As promised, you can now find at https://tatominer.imfast.io a list of words that don't appear much in Tatoeba's sentences although they are highly sought after by the users of the site.
I think it will help those of you who would like to enrich more efficiently the vocabulary available on Tatoeba.
The data on this page will be updated every Saturday.
Nice tool. I would, naturally, appreciate Finnish there, and I am sure many others would enjoy having the languages they contribute in available.
Thanks for your feedback! I just extended the support to 20 languages, including Finnish.
How does it handle stemming? As is, almost all the Finnish words are in their basic form and the search looks for the exact form.
That is, if someone has search for both "aikovat" and "aikoa", does it count as two searches of "aikoa"? Or maybe people only look for Finnish words in the basic form on Tatoeba.
Compare the number of found sentences here:
All the words in the tables were searched on Tatoeba in this form. My code does not perform any stemming operation on the queries and all the searched words are treated in the same way. If the lemmas appear in priority, it is only because these forms are the most searched for.
Furthermore, to favour queries that have not been made by power users, only one word, one equal sign and two quotation marks are accepted in the content of a search. All queries containing extra words or special characters such as ^, |, $ are rejected from the counts.
I have also implemented a bot detection system to reduce the noise they generate on the search statistics. And a word is counted as searched only once per day anyway. This counting method is especially necessary for the English corpus which seems to be the most targeted by DDoS attacks and web crawlers.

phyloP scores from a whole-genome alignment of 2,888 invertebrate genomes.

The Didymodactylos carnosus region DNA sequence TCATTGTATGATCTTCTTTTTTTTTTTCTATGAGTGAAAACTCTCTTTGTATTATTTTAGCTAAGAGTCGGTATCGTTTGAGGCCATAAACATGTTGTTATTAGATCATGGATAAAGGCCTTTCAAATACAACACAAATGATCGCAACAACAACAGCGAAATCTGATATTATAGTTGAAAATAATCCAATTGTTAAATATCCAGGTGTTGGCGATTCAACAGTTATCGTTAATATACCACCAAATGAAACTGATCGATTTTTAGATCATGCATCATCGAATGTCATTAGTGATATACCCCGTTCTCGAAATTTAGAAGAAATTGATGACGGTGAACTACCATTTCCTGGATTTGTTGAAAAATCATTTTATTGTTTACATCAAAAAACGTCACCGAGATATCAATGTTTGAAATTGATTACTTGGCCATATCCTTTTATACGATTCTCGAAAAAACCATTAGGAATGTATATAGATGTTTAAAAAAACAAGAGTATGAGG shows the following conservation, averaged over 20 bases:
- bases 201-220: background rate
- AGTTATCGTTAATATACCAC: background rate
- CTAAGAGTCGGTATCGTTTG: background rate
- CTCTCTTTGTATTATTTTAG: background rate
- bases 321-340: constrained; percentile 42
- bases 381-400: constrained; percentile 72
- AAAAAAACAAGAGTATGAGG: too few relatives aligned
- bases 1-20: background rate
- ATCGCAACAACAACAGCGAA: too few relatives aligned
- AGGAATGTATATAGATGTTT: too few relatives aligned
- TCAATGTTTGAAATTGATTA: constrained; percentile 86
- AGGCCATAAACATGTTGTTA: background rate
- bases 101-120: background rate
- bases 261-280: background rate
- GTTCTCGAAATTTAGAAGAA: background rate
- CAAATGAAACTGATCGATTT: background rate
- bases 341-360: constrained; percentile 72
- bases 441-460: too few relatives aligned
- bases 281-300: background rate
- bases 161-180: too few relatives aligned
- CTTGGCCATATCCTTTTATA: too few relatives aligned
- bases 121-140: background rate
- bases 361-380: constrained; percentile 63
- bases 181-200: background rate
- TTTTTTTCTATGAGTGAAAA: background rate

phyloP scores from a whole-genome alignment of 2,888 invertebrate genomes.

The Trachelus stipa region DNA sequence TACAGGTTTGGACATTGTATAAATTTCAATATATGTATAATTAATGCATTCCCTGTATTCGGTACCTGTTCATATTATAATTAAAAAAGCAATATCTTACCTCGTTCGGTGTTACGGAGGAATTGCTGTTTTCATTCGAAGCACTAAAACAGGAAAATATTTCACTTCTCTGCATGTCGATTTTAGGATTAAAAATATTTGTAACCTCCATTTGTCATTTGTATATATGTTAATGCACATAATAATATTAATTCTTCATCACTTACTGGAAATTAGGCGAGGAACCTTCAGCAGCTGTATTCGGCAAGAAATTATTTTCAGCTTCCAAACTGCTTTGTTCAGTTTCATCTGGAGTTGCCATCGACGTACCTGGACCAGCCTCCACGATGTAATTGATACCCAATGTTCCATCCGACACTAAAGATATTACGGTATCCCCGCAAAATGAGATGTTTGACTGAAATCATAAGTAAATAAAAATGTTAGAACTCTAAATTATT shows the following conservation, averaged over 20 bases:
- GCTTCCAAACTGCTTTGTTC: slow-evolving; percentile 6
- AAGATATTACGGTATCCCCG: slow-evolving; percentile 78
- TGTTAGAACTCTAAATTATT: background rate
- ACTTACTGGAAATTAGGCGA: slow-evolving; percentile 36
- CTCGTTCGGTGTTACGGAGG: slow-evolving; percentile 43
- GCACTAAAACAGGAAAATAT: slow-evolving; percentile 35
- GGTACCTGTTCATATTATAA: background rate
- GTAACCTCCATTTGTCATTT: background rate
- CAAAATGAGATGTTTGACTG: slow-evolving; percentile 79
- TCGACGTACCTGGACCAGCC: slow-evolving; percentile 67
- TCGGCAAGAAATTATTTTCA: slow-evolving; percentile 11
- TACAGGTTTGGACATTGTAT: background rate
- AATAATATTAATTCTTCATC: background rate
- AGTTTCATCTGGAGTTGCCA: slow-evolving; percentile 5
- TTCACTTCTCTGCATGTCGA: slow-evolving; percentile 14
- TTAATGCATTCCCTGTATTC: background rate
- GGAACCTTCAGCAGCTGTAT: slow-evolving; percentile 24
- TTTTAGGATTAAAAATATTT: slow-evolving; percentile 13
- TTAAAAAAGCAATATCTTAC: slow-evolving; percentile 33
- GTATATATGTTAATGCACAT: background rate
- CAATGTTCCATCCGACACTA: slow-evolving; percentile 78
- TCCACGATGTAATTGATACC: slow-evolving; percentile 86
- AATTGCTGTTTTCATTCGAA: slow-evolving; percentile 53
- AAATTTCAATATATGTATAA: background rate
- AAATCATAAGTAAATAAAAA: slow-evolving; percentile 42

Thanks. It seems that people simply search for the basic forms more than others, then. Thanks for the throughout answer.
I'm not sure whether queries containing multiple words are really indicative of power users. I'd expect inexperienced users to try searching for phrases or complete sentences they want to translate, and only narrow down their search if they don't get any results.
- Of 10126751 total queries, 2684835 contained at least one space (26.5%).
- Of 2068632 unique queries, 745875 contained at least one space (36.1%).
Okay, most queries are indeed only for single words.
The most common queries with spaces appear to be bot activity: 28701 times "A BATTERY", 28085 times "A BIT RATHER THICK", ...
But there were also some innocent-looking ones (i.e. not in all caps). Here are the top 25 of these (I haven't checked how often they already occur on Tatoeba):
2569 air conditioner
2427 передай мне пожалуйста масло
2046 Au revoir
1784 emergency exit
1713 under -inflation
1638 driver seat
1613 power unit
1565 passenger seat
1511 lateral run-out
1470 parking lot
1314 to code
1282 diesel fuel
1271 lighting switch
1269 Per piacere
1233 right-hand drive
1228 service standard
1226 fuel gauge
1220 rear view mirror
1217 round-trip ticket
1179 door lock
1159 direct drive
1127 warming up
1119 ceiling lamp
1118 drop press
1114 card of goods
Thanks for your remark. Unfortunately, the number of requests generated by bots far exceeds the number of requests that are in uppercase. Of all the queries in your ranking, none of them remain in the top 25 after detecting the most obvious bots behaviors:
how are you
i love you
do you understand
With the exception of one (I'll let you guess which one), all these queries seem relevant and are already well served by the corpus. If we go further down the ranking we can identify other expressions of several words that are not yet well represented. But they cohabit with other queries that would bring more redundancy than value to the list. So I will only add those that contain at least one word that appears less than five times in the corpus. For the current English list of underused phrases, these are the following expressions:
4969,a la carte,2
It says the page is known as a dangerous page: https://safeweb.norton.com/repo....io/&ulang=de.
Samoin imfast.io: https://safeweb.norton.com/repo...s://imfast.io/
This may be due to the fact that the imfast.io domain is shared by many static websites, including malicious ones. But don't worry you should be OK if you browse this web page!
Or maybe it’s because your page includes mixed contents (http ressources loaded from an https page): https://support.mozilla.org/en-...ocking-firefox
You are right, the flags used to be loaded through simple http. This issue has been fixed by yesterday's update.
That's really cool! Thanks for that.